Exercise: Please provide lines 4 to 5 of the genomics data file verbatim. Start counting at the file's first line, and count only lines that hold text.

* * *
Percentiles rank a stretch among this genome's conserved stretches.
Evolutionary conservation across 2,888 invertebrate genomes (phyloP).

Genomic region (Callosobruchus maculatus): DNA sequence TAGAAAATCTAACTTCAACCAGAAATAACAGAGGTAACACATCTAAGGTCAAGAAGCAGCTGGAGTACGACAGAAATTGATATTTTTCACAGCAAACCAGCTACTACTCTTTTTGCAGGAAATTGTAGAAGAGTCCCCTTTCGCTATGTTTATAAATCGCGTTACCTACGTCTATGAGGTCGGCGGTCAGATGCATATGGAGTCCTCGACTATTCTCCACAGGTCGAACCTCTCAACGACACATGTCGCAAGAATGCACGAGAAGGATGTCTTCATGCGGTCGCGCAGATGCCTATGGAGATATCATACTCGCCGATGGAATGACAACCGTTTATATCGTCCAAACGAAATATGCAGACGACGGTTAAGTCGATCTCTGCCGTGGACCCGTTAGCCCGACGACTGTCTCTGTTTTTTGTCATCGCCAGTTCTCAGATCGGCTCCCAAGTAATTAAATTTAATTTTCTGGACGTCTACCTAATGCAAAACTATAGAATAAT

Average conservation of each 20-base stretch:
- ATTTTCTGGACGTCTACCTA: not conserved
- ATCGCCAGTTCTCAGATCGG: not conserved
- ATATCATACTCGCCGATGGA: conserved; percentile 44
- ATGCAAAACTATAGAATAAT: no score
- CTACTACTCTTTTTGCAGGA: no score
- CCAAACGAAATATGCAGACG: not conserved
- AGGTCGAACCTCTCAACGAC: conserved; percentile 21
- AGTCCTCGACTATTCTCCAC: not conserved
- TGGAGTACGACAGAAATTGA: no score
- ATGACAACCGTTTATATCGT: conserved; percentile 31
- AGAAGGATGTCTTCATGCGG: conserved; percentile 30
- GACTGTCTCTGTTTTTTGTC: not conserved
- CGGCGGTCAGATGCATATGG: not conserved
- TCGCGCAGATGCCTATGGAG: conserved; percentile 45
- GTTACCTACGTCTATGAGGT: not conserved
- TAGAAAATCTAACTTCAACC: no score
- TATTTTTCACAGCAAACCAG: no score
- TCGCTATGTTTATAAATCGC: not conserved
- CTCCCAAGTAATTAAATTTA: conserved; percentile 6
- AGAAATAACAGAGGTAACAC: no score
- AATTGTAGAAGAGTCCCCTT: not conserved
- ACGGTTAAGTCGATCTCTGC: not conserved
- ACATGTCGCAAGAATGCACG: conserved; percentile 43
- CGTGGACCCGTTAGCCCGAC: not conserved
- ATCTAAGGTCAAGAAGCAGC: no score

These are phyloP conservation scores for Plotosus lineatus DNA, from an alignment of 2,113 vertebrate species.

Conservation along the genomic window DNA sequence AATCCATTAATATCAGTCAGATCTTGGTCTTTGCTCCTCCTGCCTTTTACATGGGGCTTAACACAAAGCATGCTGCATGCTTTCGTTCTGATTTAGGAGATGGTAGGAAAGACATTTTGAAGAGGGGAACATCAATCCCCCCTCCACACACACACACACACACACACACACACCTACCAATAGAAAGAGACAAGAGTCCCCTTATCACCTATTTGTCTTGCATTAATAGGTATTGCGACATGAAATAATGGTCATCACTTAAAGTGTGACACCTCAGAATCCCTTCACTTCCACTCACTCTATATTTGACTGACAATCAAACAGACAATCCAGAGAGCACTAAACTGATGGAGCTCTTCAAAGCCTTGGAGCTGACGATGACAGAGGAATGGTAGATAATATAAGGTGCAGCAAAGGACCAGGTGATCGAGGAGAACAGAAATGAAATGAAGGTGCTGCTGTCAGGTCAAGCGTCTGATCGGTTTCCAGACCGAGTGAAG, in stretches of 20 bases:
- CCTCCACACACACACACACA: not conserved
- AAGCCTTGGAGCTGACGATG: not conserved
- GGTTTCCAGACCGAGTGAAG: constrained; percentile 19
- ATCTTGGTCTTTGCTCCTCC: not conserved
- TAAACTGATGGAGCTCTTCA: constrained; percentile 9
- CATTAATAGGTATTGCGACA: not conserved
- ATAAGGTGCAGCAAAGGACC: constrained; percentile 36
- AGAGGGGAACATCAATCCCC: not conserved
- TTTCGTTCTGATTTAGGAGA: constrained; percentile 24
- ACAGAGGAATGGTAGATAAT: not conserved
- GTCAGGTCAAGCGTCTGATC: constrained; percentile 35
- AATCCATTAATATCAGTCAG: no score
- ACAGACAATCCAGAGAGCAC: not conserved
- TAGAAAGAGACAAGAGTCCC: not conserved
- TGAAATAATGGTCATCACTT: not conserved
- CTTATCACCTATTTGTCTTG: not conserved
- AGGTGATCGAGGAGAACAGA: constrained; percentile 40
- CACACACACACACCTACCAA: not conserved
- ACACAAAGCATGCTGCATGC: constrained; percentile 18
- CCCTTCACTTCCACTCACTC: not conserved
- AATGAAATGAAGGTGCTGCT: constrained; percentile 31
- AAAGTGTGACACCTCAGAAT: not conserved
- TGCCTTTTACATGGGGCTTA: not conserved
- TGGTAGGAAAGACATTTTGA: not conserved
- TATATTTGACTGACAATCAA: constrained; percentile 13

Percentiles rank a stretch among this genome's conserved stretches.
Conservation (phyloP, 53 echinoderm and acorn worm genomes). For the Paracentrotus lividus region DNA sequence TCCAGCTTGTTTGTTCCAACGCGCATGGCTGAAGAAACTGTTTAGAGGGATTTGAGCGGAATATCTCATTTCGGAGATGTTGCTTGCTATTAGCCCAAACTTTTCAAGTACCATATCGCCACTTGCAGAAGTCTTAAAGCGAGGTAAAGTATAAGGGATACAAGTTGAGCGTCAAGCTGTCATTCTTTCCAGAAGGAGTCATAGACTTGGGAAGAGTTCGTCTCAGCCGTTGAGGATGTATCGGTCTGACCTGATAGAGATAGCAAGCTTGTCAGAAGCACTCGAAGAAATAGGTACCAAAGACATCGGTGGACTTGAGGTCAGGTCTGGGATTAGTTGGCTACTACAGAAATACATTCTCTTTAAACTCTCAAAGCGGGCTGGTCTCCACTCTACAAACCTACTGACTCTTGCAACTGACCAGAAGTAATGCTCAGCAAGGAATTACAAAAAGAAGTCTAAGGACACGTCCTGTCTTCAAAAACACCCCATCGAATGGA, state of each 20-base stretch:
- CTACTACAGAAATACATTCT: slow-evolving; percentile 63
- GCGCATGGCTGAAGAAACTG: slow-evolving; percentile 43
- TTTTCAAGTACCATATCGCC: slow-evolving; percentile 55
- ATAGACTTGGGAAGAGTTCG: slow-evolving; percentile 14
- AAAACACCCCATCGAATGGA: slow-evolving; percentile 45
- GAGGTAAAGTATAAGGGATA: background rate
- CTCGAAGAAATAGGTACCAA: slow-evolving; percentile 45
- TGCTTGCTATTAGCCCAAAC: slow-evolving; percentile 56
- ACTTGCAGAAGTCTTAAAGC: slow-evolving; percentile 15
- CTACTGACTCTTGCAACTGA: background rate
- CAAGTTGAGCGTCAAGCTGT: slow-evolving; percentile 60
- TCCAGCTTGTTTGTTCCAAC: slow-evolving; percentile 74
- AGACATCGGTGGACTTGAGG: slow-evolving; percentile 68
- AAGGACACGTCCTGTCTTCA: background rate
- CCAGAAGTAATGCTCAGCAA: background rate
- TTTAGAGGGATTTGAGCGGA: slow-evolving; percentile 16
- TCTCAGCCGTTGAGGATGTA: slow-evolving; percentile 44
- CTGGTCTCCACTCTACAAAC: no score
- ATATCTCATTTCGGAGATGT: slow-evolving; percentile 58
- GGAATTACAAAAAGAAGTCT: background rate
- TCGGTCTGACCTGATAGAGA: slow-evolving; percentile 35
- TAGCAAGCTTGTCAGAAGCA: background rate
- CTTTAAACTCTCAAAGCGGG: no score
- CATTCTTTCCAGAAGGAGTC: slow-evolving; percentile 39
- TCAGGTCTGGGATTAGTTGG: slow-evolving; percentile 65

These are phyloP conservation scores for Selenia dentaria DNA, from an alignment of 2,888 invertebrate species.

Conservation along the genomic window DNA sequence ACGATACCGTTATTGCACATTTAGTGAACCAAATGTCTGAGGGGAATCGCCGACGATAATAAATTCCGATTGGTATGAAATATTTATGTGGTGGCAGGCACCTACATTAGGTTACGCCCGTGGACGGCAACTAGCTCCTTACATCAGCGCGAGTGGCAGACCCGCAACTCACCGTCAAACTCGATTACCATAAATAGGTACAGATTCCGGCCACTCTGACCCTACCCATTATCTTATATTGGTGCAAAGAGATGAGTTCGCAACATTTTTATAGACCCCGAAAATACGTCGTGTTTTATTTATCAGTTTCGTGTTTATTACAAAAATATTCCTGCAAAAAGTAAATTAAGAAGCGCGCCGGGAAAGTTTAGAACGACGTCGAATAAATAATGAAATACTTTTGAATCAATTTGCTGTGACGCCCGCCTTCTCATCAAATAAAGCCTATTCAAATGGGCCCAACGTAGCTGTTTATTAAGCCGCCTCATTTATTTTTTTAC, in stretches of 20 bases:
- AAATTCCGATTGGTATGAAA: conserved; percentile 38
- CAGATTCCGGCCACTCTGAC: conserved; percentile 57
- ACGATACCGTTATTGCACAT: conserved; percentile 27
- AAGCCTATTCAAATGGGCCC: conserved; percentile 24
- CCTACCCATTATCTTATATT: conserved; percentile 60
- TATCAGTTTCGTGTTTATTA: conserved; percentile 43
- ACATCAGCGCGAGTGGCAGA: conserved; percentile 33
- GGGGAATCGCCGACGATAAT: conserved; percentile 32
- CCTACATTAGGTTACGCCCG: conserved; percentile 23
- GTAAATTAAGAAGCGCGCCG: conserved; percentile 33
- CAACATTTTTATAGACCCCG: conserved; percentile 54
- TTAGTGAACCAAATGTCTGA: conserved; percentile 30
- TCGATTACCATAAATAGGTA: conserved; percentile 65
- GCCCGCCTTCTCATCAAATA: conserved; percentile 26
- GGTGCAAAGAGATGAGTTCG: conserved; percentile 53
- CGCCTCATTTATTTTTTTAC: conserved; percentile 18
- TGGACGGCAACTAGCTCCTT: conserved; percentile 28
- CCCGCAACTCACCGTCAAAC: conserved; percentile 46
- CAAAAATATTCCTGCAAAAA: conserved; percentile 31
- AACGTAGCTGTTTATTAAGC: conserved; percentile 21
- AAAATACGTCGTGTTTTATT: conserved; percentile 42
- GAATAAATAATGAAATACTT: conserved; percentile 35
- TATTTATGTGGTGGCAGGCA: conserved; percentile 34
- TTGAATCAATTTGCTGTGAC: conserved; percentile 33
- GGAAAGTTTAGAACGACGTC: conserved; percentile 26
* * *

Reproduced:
Average conservation of each 20-base stretch:
- ATTTTCTGGACGTCTACCTA: not conserved